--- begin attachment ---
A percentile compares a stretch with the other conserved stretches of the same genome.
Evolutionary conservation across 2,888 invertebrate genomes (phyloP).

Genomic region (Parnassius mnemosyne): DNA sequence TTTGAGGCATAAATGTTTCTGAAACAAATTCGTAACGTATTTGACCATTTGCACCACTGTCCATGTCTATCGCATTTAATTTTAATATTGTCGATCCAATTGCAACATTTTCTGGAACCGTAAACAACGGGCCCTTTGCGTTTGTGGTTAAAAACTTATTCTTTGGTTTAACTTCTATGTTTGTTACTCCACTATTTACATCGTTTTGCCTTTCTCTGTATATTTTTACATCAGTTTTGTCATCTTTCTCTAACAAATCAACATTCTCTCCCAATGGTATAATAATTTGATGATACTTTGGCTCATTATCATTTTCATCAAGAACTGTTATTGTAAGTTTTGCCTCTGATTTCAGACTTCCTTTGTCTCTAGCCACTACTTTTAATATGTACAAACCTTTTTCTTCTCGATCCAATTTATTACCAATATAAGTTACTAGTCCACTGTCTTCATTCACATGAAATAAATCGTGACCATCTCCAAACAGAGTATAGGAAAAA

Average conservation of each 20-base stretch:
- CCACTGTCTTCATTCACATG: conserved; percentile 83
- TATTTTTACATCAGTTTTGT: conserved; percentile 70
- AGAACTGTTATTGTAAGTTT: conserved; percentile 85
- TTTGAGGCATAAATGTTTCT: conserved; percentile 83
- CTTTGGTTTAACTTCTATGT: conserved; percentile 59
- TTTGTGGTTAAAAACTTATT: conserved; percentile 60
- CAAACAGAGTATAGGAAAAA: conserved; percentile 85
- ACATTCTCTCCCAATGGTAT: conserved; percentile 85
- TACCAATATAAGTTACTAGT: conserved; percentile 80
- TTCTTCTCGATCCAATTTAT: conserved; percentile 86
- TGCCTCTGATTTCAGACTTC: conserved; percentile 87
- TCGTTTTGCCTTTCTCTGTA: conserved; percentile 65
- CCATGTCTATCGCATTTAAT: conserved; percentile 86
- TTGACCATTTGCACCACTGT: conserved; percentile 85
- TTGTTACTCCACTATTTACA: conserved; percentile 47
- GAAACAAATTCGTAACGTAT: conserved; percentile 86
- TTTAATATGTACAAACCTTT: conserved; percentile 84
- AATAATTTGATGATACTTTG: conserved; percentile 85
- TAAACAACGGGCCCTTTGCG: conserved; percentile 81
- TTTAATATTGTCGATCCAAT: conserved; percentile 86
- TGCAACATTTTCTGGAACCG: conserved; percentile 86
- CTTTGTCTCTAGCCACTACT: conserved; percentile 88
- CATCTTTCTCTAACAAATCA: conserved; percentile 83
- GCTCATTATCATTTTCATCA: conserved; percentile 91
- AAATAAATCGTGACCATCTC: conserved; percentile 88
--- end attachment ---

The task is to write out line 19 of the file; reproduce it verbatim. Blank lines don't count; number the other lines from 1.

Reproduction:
- TTGTTACTCCACTATTTACA: conserved; percentile 47